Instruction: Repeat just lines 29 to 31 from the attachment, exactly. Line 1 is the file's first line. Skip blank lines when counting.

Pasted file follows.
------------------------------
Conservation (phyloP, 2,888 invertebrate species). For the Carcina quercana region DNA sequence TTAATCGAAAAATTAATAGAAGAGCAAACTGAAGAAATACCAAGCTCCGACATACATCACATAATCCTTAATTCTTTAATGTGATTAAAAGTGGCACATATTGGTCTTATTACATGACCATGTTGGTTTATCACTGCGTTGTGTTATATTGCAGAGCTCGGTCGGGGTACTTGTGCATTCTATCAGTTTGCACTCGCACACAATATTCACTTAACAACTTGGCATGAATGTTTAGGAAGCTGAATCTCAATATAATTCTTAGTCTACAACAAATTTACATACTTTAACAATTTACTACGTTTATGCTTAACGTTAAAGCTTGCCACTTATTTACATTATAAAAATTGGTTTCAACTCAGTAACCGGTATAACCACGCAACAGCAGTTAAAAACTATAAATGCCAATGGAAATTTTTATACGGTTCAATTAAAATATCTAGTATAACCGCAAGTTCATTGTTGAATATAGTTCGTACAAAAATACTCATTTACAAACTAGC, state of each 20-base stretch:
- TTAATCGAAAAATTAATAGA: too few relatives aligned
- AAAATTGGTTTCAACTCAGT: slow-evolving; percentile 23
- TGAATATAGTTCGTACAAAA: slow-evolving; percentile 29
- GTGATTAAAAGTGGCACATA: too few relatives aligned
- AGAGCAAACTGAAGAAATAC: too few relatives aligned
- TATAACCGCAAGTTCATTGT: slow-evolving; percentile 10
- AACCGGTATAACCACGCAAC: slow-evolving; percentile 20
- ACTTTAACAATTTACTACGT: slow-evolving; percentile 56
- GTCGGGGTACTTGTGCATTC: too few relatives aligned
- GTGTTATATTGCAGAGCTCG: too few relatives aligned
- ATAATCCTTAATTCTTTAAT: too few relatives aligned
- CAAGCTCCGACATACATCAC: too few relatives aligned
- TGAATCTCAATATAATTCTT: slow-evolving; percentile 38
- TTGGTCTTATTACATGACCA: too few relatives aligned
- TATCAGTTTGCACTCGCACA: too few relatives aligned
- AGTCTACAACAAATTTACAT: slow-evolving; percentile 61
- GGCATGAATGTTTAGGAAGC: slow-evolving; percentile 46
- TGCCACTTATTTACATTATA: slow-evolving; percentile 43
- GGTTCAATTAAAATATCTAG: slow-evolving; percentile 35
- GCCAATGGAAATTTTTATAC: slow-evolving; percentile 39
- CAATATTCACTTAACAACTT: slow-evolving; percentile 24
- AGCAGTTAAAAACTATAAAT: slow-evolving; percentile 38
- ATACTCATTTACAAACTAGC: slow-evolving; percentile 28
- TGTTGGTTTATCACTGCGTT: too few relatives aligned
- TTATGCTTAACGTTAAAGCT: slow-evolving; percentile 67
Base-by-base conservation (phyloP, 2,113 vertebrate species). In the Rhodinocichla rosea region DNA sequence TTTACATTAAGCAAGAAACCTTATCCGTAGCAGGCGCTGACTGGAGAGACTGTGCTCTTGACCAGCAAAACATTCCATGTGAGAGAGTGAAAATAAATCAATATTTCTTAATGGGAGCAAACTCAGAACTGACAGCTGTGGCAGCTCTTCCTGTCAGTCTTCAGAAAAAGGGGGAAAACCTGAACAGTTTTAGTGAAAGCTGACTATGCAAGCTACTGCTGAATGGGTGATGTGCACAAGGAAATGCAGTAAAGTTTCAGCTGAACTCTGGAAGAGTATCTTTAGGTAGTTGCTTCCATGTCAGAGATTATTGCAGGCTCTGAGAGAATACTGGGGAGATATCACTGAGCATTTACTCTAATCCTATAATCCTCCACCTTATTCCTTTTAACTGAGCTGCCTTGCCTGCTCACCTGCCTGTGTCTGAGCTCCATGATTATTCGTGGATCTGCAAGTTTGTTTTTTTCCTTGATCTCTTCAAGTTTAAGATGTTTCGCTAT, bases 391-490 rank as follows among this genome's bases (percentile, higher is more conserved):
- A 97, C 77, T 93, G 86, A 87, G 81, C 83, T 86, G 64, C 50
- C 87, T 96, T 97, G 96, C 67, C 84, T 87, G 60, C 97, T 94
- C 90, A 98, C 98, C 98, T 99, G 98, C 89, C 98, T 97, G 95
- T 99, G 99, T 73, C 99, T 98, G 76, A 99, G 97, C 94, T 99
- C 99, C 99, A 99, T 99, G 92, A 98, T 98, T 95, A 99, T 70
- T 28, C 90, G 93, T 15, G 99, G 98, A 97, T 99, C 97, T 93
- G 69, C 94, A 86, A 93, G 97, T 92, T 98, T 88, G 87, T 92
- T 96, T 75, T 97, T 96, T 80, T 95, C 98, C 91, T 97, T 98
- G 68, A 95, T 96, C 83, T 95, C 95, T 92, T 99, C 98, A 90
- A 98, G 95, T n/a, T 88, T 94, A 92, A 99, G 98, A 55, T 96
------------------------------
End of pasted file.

- C 87, T 96, T 97, G 96, C 67, C 84, T 87, G 60, C 97, T 94
- C 90, A 98, C 98, C 98, T 99, G 98, C 89, C 98, T 97, G 95
- T 99, G 99, T 73, C 99, T 98, G 76, A 99, G 97, C 94, T 99